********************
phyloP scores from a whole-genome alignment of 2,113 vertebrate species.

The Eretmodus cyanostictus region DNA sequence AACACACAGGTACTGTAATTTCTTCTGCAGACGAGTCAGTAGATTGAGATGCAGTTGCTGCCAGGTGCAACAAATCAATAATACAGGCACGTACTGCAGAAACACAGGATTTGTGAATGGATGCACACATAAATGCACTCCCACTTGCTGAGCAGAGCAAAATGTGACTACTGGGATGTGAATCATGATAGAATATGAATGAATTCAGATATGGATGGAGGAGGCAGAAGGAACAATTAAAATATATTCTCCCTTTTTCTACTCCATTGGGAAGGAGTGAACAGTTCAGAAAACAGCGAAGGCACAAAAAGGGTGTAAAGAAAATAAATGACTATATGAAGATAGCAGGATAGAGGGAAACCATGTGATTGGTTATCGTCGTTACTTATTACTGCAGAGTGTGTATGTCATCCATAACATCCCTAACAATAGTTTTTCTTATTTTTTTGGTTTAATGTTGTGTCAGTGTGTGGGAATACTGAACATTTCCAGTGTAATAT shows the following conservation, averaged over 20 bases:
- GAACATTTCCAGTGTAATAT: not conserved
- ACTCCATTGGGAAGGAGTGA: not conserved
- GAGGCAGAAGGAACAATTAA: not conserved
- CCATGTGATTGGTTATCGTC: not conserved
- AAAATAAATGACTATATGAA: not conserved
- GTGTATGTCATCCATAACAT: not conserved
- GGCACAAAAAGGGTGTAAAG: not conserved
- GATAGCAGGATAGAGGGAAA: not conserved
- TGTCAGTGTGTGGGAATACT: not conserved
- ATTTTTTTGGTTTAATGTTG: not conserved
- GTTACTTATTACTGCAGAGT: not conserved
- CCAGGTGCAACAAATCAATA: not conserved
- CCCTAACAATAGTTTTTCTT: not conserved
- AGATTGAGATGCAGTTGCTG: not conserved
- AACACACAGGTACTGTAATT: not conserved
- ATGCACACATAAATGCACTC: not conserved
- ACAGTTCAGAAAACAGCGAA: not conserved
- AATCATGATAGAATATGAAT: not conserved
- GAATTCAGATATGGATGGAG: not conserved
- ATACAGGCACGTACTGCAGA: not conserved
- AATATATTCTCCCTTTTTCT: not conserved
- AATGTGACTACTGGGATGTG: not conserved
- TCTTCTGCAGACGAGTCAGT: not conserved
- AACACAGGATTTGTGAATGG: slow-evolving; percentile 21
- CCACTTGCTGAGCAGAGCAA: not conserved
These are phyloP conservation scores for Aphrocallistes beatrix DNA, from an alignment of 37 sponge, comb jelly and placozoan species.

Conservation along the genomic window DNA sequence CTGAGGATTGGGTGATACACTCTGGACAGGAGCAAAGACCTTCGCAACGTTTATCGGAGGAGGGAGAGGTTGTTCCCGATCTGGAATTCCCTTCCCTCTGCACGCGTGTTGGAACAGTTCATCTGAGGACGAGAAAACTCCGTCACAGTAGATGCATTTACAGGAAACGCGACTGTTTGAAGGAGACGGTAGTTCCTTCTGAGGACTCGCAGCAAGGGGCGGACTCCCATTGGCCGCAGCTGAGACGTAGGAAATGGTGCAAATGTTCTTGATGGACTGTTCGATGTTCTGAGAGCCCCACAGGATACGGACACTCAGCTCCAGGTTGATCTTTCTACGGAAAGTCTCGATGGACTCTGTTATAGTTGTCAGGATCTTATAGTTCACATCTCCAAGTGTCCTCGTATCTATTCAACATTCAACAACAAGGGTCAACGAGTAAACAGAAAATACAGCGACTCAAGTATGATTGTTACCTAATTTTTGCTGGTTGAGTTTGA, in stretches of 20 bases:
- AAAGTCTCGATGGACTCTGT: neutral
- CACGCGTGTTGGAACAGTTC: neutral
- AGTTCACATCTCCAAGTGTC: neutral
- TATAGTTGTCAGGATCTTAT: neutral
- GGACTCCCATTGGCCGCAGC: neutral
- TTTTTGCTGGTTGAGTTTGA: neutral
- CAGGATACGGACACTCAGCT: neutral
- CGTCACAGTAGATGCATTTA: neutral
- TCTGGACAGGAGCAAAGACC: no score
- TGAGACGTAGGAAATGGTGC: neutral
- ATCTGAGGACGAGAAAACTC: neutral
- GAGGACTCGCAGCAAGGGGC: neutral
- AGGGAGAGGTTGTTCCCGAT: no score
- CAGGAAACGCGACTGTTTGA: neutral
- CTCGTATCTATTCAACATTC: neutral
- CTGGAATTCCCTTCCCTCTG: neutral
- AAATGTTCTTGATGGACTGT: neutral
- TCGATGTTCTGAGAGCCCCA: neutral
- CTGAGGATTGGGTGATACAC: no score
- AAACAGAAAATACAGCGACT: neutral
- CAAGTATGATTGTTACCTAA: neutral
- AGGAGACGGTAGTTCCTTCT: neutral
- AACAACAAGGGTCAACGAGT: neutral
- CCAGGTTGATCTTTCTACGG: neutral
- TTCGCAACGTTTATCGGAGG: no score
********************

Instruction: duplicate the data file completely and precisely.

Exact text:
phyloP scores from a whole-genome alignment of 2,113 vertebrate species.

The Eretmodus cyanostictus region DNA sequence AACACACAGGTACTGTAATTTCTTCTGCAGACGAGTCAGTAGATTGAGATGCAGTTGCTGCCAGGTGCAACAAATCAATAATACAGGCACGTACTGCAGAAACACAGGATTTGTGAATGGATGCACACATAAATGCACTCCCACTTGCTGAGCAGAGCAAAATGTGACTACTGGGATGTGAATCATGATAGAATATGAATGAATTCAGATATGGATGGAGGAGGCAGAAGGAACAATTAAAATATATTCTCCCTTTTTCTACTCCATTGGGAAGGAGTGAACAGTTCAGAAAACAGCGAAGGCACAAAAAGGGTGTAAAGAAAATAAATGACTATATGAAGATAGCAGGATAGAGGGAAACCATGTGATTGGTTATCGTCGTTACTTATTACTGCAGAGTGTGTATGTCATCCATAACATCCCTAACAATAGTTTTTCTTATTTTTTTGGTTTAATGTTGTGTCAGTGTGTGGGAATACTGAACATTTCCAGTGTAATAT shows the following conservation, averaged over 20 bases:
- GAACATTTCCAGTGTAATAT: not conserved
- ACTCCATTGGGAAGGAGTGA: not conserved
- GAGGCAGAAGGAACAATTAA: not conserved
- CCATGTGATTGGTTATCGTC: not conserved
- AAAATAAATGACTATATGAA: not conserved
- GTGTATGTCATCCATAACAT: not conserved
- GGCACAAAAAGGGTGTAAAG: not conserved
- GATAGCAGGATAGAGGGAAA: not conserved
- TGTCAGTGTGTGGGAATACT: not conserved
- ATTTTTTTGGTTTAATGTTG: not conserved
- GTTACTTATTACTGCAGAGT: not conserved
- CCAGGTGCAACAAATCAATA: not conserved
- CCCTAACAATAGTTTTTCTT: not conserved
- AGATTGAGATGCAGTTGCTG: not conserved
- AACACACAGGTACTGTAATT: not conserved
- ATGCACACATAAATGCACTC: not conserved
- ACAGTTCAGAAAACAGCGAA: not conserved
- AATCATGATAGAATATGAAT: not conserved
- GAATTCAGATATGGATGGAG: not conserved
- ATACAGGCACGTACTGCAGA: not conserved
- AATATATTCTCCCTTTTTCT: not conserved
- AATGTGACTACTGGGATGTG: not conserved
- TCTTCTGCAGACGAGTCAGT: not conserved
- AACACAGGATTTGTGAATGG: slow-evolving; percentile 21
- CCACTTGCTGAGCAGAGCAA: not conserved
These are phyloP conservation scores for Aphrocallistes beatrix DNA, from an alignment of 37 sponge, comb jelly and placozoan species.

Conservation along the genomic window DNA sequence CTGAGGATTGGGTGATACACTCTGGACAGGAGCAAAGACCTTCGCAACGTTTATCGGAGGAGGGAGAGGTTGTTCCCGATCTGGAATTCCCTTCCCTCTGCACGCGTGTTGGAACAGTTCATCTGAGGACGAGAAAACTCCGTCACAGTAGATGCATTTACAGGAAACGCGACTGTTTGAAGGAGACGGTAGTTCCTTCTGAGGACTCGCAGCAAGGGGCGGACTCCCATTGGCCGCAGCTGAGACGTAGGAAATGGTGCAAATGTTCTTGATGGACTGTTCGATGTTCTGAGAGCCCCACAGGATACGGACACTCAGCTCCAGGTTGATCTTTCTACGGAAAGTCTCGATGGACTCTGTTATAGTTGTCAGGATCTTATAGTTCACATCTCCAAGTGTCCTCGTATCTATTCAACATTCAACAACAAGGGTCAACGAGTAAACAGAAAATACAGCGACTCAAGTATGATTGTTACCTAATTTTTGCTGGTTGAGTTTGA, in stretches of 20 bases:
- AAAGTCTCGATGGACTCTGT: neutral
- CACGCGTGTTGGAACAGTTC: neutral
- AGTTCACATCTCCAAGTGTC: neutral
- TATAGTTGTCAGGATCTTAT: neutral
- GGACTCCCATTGGCCGCAGC: neutral
- TTTTTGCTGGTTGAGTTTGA: neutral
- CAGGATACGGACACTCAGCT: neutral
- CGTCACAGTAGATGCATTTA: neutral
- TCTGGACAGGAGCAAAGACC: no score
- TGAGACGTAGGAAATGGTGC: neutral
- ATCTGAGGACGAGAAAACTC: neutral
- GAGGACTCGCAGCAAGGGGC: neutral
- AGGGAGAGGTTGTTCCCGAT: no score
- CAGGAAACGCGACTGTTTGA: neutral
- CTCGTATCTATTCAACATTC: neutral
- CTGGAATTCCCTTCCCTCTG: neutral
- AAATGTTCTTGATGGACTGT: neutral
- TCGATGTTCTGAGAGCCCCA: neutral
- CTGAGGATTGGGTGATACAC: no score
- AAACAGAAAATACAGCGACT: neutral
- CAAGTATGATTGTTACCTAA: neutral
- AGGAGACGGTAGTTCCTTCT: neutral
- AACAACAAGGGTCAACGAGT: neutral
- CCAGGTTGATCTTTCTACGG: neutral
- TTCGCAACGTTTATCGGAGG: no score